Achieving the Perfect Audio Mix with Compression, Gates, Deessers, and Equalization

TL;DR: Audio mixing is a nuanced process that involves four essential elements: compression, noise gates, deessers, and equalization. Compression ensures a consistent audio level by reducing loud sounds and amplifying softer ones. Noise gates help remove low-level signals and attenuate audio leakage, while deessers manage the issue of sibilance, a slurred “S” sound. Equalization adjusts the balance of frequency components in an audio signal, with techniques like subtractive equalization and frequency juggling proving useful for certain scenarios. Different instruments require specific EQ adjustments for optimal sound performance. Understanding and effectively applying these techniques can significantly enhance your audio mixing skills.


Audio mixing is a delicate art that requires a fine balance of different processes. This article will explore four key audio elements: compression, noise gates, deessers, and equalization. These elements, when used accurately, can dramatically enhance the quality of your audio mix.


Compression is a vital tool for maintaining consistent audio levels, as it reduces the volume of loud sounds and amplifies the softer ones. When using compression, you aim to smooth out the sound and avoid significant changes in loudness. While it is critical, a little goes a long way; over-compression can lead to an unnatural, squashed sound. To achieve optimal results, experiment with different attack and release times, which control how quickly the compressor responds and releases. Remember, slower attack and release settings work well for preserving the punch and dynamic range.

Noise Gates/Expanders

Noise gates are tools used to remove low-level signals such as basic noise, coughs, and track leakage. Their primary purpose is not to remove leakage entirely but to attenuate it enough so that it’s barely audible. Noise gates are highly sensitive, so they require thorough experimentation. To use them effectively, you set the threshold to the middle to ensure you remove everything unwanted while preserving the rest of the audio. The range, which is usually set between -12dB to -18dB, controls how much the noise will be reduced. Digital systems also offer a look-ahead function, which analyzes the signal to ensure the gate only reacts to peaks.


A deesser addresses the issue of sibilance, a slurred “S” sound that can occur due to improper micing and compression. With just two controls, frequency and range control, deessers are simple yet effective. The frequency allows you to set where sibilance is occurring, and the range determines the amount of gain reduction.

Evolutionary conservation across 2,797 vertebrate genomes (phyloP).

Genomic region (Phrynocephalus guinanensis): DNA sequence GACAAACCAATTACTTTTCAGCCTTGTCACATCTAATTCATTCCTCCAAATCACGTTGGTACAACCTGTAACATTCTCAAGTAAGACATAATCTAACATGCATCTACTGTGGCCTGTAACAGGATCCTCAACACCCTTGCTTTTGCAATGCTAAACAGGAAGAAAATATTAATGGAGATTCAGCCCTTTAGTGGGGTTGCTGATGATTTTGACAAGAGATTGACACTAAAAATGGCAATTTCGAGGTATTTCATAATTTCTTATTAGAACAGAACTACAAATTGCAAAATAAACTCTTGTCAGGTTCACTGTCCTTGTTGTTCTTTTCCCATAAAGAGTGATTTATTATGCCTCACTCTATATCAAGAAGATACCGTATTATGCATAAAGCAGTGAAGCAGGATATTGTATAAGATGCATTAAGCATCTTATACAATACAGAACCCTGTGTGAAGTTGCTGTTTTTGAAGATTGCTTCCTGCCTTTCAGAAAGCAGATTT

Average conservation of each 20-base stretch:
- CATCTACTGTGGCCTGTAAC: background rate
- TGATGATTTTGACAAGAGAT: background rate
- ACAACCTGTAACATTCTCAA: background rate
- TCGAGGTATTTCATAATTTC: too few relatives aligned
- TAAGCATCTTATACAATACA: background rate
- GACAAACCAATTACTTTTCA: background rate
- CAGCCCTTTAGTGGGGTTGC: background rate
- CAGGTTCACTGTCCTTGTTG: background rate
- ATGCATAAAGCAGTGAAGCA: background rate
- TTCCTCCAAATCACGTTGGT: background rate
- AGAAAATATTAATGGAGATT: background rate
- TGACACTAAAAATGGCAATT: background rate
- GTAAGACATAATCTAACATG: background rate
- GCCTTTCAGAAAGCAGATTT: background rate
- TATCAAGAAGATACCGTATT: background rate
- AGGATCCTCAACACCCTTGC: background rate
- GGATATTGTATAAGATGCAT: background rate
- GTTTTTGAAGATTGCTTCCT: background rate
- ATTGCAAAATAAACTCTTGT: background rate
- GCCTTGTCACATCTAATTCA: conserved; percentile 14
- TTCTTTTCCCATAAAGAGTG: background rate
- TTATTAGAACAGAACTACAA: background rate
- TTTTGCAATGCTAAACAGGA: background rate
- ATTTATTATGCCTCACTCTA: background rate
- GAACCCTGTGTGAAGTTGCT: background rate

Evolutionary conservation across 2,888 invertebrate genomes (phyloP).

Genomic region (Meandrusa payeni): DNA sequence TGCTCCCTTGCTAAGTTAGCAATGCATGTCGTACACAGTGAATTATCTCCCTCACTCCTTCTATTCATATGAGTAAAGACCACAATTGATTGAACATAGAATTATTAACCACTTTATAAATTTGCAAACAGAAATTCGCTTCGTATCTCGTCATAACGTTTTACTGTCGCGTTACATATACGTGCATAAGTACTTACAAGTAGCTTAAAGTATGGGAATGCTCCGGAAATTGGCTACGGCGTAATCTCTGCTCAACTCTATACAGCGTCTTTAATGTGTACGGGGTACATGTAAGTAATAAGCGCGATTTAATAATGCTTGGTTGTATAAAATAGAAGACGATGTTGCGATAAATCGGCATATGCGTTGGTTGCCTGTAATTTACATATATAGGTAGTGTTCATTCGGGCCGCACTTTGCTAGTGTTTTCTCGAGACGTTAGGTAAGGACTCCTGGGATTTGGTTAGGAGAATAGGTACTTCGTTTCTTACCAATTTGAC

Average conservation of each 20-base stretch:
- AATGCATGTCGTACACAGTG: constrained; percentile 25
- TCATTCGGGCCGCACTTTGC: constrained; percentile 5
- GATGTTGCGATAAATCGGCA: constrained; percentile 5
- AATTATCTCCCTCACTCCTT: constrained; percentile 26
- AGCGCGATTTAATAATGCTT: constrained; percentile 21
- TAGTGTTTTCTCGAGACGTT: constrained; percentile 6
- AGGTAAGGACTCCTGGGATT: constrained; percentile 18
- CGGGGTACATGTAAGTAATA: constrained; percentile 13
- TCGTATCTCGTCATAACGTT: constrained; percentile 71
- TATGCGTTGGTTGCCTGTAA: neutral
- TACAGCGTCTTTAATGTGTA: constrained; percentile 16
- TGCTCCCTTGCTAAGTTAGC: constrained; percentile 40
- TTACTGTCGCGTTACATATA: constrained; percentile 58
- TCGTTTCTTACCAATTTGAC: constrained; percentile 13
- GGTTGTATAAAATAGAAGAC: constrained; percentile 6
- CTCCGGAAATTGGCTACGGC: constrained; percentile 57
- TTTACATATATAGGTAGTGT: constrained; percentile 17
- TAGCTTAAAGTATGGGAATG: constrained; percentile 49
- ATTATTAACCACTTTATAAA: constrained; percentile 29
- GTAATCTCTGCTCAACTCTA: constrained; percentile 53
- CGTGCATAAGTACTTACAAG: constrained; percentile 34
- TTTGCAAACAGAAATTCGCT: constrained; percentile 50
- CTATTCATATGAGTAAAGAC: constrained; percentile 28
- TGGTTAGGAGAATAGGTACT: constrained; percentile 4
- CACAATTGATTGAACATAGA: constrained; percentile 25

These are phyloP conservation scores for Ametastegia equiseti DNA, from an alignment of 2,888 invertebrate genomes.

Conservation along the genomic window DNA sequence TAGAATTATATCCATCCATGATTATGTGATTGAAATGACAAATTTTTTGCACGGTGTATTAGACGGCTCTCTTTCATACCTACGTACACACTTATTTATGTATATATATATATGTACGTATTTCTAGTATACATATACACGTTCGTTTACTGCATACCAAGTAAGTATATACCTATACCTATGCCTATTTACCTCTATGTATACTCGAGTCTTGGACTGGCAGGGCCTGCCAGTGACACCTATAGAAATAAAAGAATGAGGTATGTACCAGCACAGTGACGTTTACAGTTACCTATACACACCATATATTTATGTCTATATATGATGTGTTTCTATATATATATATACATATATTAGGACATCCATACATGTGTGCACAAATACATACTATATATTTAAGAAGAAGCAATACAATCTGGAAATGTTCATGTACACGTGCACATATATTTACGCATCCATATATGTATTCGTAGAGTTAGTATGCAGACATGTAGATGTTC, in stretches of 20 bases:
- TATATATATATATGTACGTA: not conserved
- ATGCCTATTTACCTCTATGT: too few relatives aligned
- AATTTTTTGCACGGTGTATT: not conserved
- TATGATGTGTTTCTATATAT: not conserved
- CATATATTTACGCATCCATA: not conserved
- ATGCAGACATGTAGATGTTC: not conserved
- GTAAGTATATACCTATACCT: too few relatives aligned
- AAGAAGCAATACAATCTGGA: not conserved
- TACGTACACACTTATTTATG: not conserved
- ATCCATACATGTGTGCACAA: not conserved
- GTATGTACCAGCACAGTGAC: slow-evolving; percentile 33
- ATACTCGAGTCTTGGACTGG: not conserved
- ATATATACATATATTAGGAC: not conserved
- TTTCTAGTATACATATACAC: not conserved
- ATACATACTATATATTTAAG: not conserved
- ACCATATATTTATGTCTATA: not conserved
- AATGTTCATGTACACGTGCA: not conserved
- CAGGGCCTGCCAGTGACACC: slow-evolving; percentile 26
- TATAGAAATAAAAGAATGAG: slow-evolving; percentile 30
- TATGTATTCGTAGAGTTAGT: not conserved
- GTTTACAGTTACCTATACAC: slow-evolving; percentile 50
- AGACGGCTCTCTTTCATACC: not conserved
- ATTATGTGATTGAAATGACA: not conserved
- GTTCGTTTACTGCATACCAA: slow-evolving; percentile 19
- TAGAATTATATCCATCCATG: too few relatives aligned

Equalization is the process of adjusting the balance of frequency components in an audio signal. Equalizers can vary dramatically, so it’s best to experiment to find the one that suits your taste. A parametric equalizer is one common type, giving you control over the gain, frequency, and Q or quality of the filter. Avoid pushing equalizers too hard as they can easily cause distortion.

Subtractive Equalization is a technique used by top audio engineers to improve audio by attenuating frequencies instead of boosting. When EQ is boosted, phase shift is added, which can distort the sound. Subtractive equalization works best between 200 to 600Hz and 2kHZ to 4kHZ.

Another technique to enhance the sound is Frequency Juggling, which is used when instruments clash because they share fundamental frequencies. It involves alternating between two instruments, applying subtractive EQ to one and boosting the same frequencies in the other.

Equalization Principles and Instrument-specific EQing

When EQing instruments, each has its unique characteristics that need specific attention. From drums to guitars to vocals, every instrument has frequencies that require boosting or attenuation for optimal audio performance.

For instance, for a snare drum, adding crispness can be achieved by boosting at 5kHz, while a boost between 140Hz to 240Hz can enhance fatness. For an electric guitar, adding fullness may require a boost at 240Hz to 400Hz, while a boost at 4kHz can give guitar pick noise and brightness.

Vocals, particularly, require special attention. EQing can be used to either push vocals upfront or move them back in the mix. For male vocals, a boost at 125kHz to 250kHzcan offer more presence and chest resonance. For clarity, a boost between 2kHz and 5kHz can be effective, and to add ‘air’ to the vocal, a boost at around 10kHz can be employed, taking care to avoid adding sibilance to the recording.

Background Vocal EQ

The goal for background vocals is to avoid competition with the lead. A cut between 2kHz and 5kHz can prevent clashes with the lead vocal, and a boost at 6kHz can add brightness. A high-pass filter around 150kHz can help to clean up background vocals.

Piano EQ

Since a piano can play almost any role in an arrangement, it can be EQ’d in a variety of ways. A boost between 80Hz and 120Hz can add fullness to the piano, while a boost between 2kHz and 5kHz can add more presence.

Equalization of instruments involves some general principles that can be a handy guide:

  1. If the sound is muddy, cut around 250Hz.
  2. If it sounds honky, cut around 500Hz.
  3. Cut to add clarity, boost to make things sound different.
  4. Use a narrow Q when cutting (6 – 10) and a wide Q when boosting (0.5 – 2).
  5. To make something stick out, roll off the bottom, to blend in, roll off the top.

Lastly, remember to use the bypass feature often during these processes to ensure that your adjustments are improving the audio and not degrading it.


By understanding and applying these techniques – Compression, Noise Gates, Deessers, and Equalization, you can greatly improve your audio mixing skills. However, like any craft, it takes time, practice, and patience to perfect. Happy mixing!